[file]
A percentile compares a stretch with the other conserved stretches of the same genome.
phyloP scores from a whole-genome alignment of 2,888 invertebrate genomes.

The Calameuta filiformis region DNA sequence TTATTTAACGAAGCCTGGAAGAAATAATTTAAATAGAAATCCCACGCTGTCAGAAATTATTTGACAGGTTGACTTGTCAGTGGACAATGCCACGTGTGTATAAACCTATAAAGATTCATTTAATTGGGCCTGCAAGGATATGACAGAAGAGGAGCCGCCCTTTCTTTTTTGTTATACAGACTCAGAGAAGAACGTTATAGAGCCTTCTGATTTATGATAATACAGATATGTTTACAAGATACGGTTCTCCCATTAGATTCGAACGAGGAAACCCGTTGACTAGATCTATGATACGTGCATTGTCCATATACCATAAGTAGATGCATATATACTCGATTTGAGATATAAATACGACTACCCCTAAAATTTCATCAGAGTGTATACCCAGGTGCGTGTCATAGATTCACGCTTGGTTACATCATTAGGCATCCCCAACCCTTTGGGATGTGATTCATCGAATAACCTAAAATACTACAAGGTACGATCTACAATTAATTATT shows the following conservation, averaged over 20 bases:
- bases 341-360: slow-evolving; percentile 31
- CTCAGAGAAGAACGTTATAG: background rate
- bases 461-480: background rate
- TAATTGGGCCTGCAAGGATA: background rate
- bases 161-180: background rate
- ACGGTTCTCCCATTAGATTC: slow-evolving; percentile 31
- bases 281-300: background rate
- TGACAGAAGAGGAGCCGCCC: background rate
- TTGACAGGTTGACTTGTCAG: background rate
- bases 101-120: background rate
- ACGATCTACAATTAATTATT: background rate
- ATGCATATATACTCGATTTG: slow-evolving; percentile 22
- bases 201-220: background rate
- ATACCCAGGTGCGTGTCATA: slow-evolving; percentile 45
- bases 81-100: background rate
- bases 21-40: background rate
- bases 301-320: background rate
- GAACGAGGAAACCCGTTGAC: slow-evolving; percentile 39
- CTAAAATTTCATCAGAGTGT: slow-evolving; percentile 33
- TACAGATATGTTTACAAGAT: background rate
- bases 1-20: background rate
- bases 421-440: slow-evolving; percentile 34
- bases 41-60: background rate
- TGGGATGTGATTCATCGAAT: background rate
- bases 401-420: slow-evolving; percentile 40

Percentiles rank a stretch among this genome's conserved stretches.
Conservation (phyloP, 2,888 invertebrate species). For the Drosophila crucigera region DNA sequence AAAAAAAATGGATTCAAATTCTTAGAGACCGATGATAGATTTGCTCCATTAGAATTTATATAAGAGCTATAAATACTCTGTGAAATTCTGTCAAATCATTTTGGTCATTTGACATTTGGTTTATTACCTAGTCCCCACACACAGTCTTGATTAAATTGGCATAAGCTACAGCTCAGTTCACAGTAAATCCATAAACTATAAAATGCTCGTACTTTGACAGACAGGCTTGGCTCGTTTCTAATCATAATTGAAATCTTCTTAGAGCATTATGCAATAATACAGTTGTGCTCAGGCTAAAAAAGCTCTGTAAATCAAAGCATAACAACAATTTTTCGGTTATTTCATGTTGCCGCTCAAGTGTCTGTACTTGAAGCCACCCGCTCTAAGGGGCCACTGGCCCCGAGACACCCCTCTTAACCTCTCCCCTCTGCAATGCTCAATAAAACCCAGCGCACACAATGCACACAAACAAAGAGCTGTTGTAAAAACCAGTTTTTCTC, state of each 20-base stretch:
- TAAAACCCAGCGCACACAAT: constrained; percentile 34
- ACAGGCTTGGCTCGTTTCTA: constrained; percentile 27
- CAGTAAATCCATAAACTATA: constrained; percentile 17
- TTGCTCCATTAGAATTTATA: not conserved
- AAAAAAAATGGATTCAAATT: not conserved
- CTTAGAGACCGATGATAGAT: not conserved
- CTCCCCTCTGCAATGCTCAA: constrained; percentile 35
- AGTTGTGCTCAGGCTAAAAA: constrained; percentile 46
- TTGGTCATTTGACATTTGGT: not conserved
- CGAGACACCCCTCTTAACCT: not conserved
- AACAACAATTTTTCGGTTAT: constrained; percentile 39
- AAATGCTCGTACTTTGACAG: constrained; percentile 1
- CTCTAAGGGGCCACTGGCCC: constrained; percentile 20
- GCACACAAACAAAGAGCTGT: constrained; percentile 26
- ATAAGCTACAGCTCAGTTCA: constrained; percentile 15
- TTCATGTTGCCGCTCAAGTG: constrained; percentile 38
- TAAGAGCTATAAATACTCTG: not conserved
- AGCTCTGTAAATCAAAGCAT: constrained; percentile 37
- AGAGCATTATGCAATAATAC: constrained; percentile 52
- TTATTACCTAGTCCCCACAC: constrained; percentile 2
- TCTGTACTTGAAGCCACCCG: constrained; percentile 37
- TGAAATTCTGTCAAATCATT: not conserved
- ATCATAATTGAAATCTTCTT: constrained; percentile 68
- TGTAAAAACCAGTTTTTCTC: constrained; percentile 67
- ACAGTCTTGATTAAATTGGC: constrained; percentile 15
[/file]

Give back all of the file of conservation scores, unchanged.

A percentile compares a stretch with the other conserved stretches of the same genome.
phyloP scores from a whole-genome alignment of 2,888 invertebrate genomes.

The Calameuta filiformis region DNA sequence TTATTTAACGAAGCCTGGAAGAAATAATTTAAATAGAAATCCCACGCTGTCAGAAATTATTTGACAGGTTGACTTGTCAGTGGACAATGCCACGTGTGTATAAACCTATAAAGATTCATTTAATTGGGCCTGCAAGGATATGACAGAAGAGGAGCCGCCCTTTCTTTTTTGTTATACAGACTCAGAGAAGAACGTTATAGAGCCTTCTGATTTATGATAATACAGATATGTTTACAAGATACGGTTCTCCCATTAGATTCGAACGAGGAAACCCGTTGACTAGATCTATGATACGTGCATTGTCCATATACCATAAGTAGATGCATATATACTCGATTTGAGATATAAATACGACTACCCCTAAAATTTCATCAGAGTGTATACCCAGGTGCGTGTCATAGATTCACGCTTGGTTACATCATTAGGCATCCCCAACCCTTTGGGATGTGATTCATCGAATAACCTAAAATACTACAAGGTACGATCTACAATTAATTATT shows the following conservation, averaged over 20 bases:
- bases 341-360: slow-evolving; percentile 31
- CTCAGAGAAGAACGTTATAG: background rate
- bases 461-480: background rate
- TAATTGGGCCTGCAAGGATA: background rate
- bases 161-180: background rate
- ACGGTTCTCCCATTAGATTC: slow-evolving; percentile 31
- bases 281-300: background rate
- TGACAGAAGAGGAGCCGCCC: background rate
- TTGACAGGTTGACTTGTCAG: background rate
- bases 101-120: background rate
- ACGATCTACAATTAATTATT: background rate
- ATGCATATATACTCGATTTG: slow-evolving; percentile 22
- bases 201-220: background rate
- ATACCCAGGTGCGTGTCATA: slow-evolving; percentile 45
- bases 81-100: background rate
- bases 21-40: background rate
- bases 301-320: background rate
- GAACGAGGAAACCCGTTGAC: slow-evolving; percentile 39
- CTAAAATTTCATCAGAGTGT: slow-evolving; percentile 33
- TACAGATATGTTTACAAGAT: background rate
- bases 1-20: background rate
- bases 421-440: slow-evolving; percentile 34
- bases 41-60: background rate
- TGGGATGTGATTCATCGAAT: background rate
- bases 401-420: slow-evolving; percentile 40

Percentiles rank a stretch among this genome's conserved stretches.
Conservation (phyloP, 2,888 invertebrate species). For the Drosophila crucigera region DNA sequence AAAAAAAATGGATTCAAATTCTTAGAGACCGATGATAGATTTGCTCCATTAGAATTTATATAAGAGCTATAAATACTCTGTGAAATTCTGTCAAATCATTTTGGTCATTTGACATTTGGTTTATTACCTAGTCCCCACACACAGTCTTGATTAAATTGGCATAAGCTACAGCTCAGTTCACAGTAAATCCATAAACTATAAAATGCTCGTACTTTGACAGACAGGCTTGGCTCGTTTCTAATCATAATTGAAATCTTCTTAGAGCATTATGCAATAATACAGTTGTGCTCAGGCTAAAAAAGCTCTGTAAATCAAAGCATAACAACAATTTTTCGGTTATTTCATGTTGCCGCTCAAGTGTCTGTACTTGAAGCCACCCGCTCTAAGGGGCCACTGGCCCCGAGACACCCCTCTTAACCTCTCCCCTCTGCAATGCTCAATAAAACCCAGCGCACACAATGCACACAAACAAAGAGCTGTTGTAAAAACCAGTTTTTCTC, state of each 20-base stretch:
- TAAAACCCAGCGCACACAAT: constrained; percentile 34
- ACAGGCTTGGCTCGTTTCTA: constrained; percentile 27
- CAGTAAATCCATAAACTATA: constrained; percentile 17
- TTGCTCCATTAGAATTTATA: not conserved
- AAAAAAAATGGATTCAAATT: not conserved
- CTTAGAGACCGATGATAGAT: not conserved
- CTCCCCTCTGCAATGCTCAA: constrained; percentile 35
- AGTTGTGCTCAGGCTAAAAA: constrained; percentile 46
- TTGGTCATTTGACATTTGGT: not conserved
- CGAGACACCCCTCTTAACCT: not conserved
- AACAACAATTTTTCGGTTAT: constrained; percentile 39
- AAATGCTCGTACTTTGACAG: constrained; percentile 1
- CTCTAAGGGGCCACTGGCCC: constrained; percentile 20
- GCACACAAACAAAGAGCTGT: constrained; percentile 26
- ATAAGCTACAGCTCAGTTCA: constrained; percentile 15
- TTCATGTTGCCGCTCAAGTG: constrained; percentile 38
- TAAGAGCTATAAATACTCTG: not conserved
- AGCTCTGTAAATCAAAGCAT: constrained; percentile 37
- AGAGCATTATGCAATAATAC: constrained; percentile 52
- TTATTACCTAGTCCCCACAC: constrained; percentile 2
- TCTGTACTTGAAGCCACCCG: constrained; percentile 37
- TGAAATTCTGTCAAATCATT: not conserved
- ATCATAATTGAAATCTTCTT: constrained; percentile 68
- TGTAAAAACCAGTTTTTCTC: constrained; percentile 67
- ACAGTCTTGATTAAATTGGC: constrained; percentile 15